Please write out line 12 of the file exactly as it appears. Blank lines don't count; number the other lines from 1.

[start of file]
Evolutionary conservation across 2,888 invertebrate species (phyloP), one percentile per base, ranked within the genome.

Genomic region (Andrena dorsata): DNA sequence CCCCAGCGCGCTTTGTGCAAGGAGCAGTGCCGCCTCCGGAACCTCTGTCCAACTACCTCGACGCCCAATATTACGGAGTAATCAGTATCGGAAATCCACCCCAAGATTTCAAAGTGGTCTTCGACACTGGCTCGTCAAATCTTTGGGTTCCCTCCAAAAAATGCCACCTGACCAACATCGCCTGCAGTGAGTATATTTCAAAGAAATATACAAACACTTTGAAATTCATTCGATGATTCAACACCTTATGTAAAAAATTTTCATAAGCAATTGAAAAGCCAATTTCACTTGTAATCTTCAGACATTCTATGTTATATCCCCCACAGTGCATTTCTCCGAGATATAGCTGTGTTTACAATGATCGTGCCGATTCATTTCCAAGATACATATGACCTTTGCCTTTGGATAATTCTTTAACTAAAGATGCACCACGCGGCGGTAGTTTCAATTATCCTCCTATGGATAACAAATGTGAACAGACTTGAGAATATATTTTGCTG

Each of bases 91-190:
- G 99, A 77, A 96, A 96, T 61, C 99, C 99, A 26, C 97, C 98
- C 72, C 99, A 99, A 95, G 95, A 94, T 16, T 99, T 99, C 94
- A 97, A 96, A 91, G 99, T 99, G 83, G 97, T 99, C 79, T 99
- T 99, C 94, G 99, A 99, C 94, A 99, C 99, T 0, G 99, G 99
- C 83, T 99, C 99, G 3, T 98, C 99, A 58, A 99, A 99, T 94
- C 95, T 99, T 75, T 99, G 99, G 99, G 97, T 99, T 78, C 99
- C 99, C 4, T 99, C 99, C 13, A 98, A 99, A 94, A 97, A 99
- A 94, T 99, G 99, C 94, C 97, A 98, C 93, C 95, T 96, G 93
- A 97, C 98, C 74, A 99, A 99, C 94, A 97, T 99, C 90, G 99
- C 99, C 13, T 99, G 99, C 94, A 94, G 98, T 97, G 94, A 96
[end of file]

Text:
- A 97, C 98, C 74, A 99, A 99, C 94, A 97, T 99, C 90, G 99